Making Eye Health a Population Imperative: A Question of Priorities

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In 2014, the prevalence of vision loss in the United States was estimated at nearly 3% with an estimated cost of $145 Billion and rising.1 While surveys of public opinion over the past 30 years have repeatedly shown that vision loss is one of the greatest concerns among the public and second only to cancer,2 eye health literacy remains low,3 and there has been little success influencing how patients, providers, and our health care institutions work together to provide and maintain eye health and vision. To move beyond where we are now, we will have to address numerous challenges, and the recent report from the National Academies of Science, Engineering, and Medicine, Making Eye Health a Population Health Imperative: Vision for Tomorrow (released on September 15, 2016), is a significant contribution toward that goal, which helps to identify and articulate the challenges that exist.4
To address these challenges will require that we also be intentional about setting priories. Health care in the USA is under intense pressure to do better—to improve access, to improve care outcomes, to reduce costs, and most importantly, to improve the health of our citizens. It is common to think of health and wellness on a continuum (Fig. 1), and currently, most of our public investments in health are directed toward one end of this spectrum—treating illness and supporting disease-focused research. Substantially less time and funding are dedicated to prevention and wellness although those investments yield measurable improvements in health. Changing that imbalance will require that we face some surprising realities and intentionally set about the long hard road of redefining our national priorities. To illustrate this point, consider the following comparison. Over the projected life of the F-35 Joint Strike Fighter program, we are expected to invest $1.5 trillion dollars in this single defense program initiative.5 In 2016, we invested $31 billion funding the National Institutes of Health.6 Funding for the F-35 program could fund all current health and science research supported by the National Institutes of Health for more than 48 years.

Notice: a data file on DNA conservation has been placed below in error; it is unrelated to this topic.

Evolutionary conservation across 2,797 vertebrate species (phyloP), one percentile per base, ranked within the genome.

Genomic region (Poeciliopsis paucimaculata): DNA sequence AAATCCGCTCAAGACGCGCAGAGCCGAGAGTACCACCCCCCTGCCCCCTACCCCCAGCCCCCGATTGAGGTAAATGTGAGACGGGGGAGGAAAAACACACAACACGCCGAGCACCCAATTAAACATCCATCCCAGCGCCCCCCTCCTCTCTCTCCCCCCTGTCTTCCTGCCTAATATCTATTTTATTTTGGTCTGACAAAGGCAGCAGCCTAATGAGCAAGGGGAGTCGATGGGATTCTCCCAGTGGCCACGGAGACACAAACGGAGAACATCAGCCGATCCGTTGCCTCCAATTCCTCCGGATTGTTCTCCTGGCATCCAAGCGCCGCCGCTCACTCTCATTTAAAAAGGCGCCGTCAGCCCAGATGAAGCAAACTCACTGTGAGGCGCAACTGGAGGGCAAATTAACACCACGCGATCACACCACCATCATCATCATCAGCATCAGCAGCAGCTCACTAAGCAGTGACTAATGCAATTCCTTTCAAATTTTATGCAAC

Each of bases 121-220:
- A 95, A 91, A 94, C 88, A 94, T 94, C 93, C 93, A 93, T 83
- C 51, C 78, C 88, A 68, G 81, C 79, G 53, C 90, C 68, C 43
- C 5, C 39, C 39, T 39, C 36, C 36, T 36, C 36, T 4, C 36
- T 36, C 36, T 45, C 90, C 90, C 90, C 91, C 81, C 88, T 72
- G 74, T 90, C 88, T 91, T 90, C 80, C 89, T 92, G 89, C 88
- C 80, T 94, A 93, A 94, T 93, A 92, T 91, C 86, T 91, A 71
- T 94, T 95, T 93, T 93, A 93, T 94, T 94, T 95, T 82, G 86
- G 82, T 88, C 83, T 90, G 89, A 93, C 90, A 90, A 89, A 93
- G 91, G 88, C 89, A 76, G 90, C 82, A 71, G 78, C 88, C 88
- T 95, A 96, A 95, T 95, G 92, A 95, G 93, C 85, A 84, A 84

For generations, oral health, hearing, and vision have been separated from general health, in training, care delivery, research funding, and importantly, in healthcare reimbursement.7,8 Despite well-documented connections between systemic health, quality of life and each of these disciplines, our health care system remains fundamentally divided in ways that do not prioritize or truly support health and well-being. Most health training programs in medicine and other health professions devote relatively little time to evaluation and understanding of the eye, despite the need. This artificial and unhelpful division means that eye care, whether provided by optometrists or ophthalmologists, is generally not well connected to the rest of the health care system. This makes vision care and eye health care confusing to the public and inefficient. The National Academies of Science, Engineering, and Medicine report nicely highlights this need and offers specific opportunities to move beyond where we are today to better connect eye care and the rest of the health care system. Meaningful improvements in eye health and vision care are possible and will come when educators, providers, researchers, institutions, professional societies, and the public demand it.
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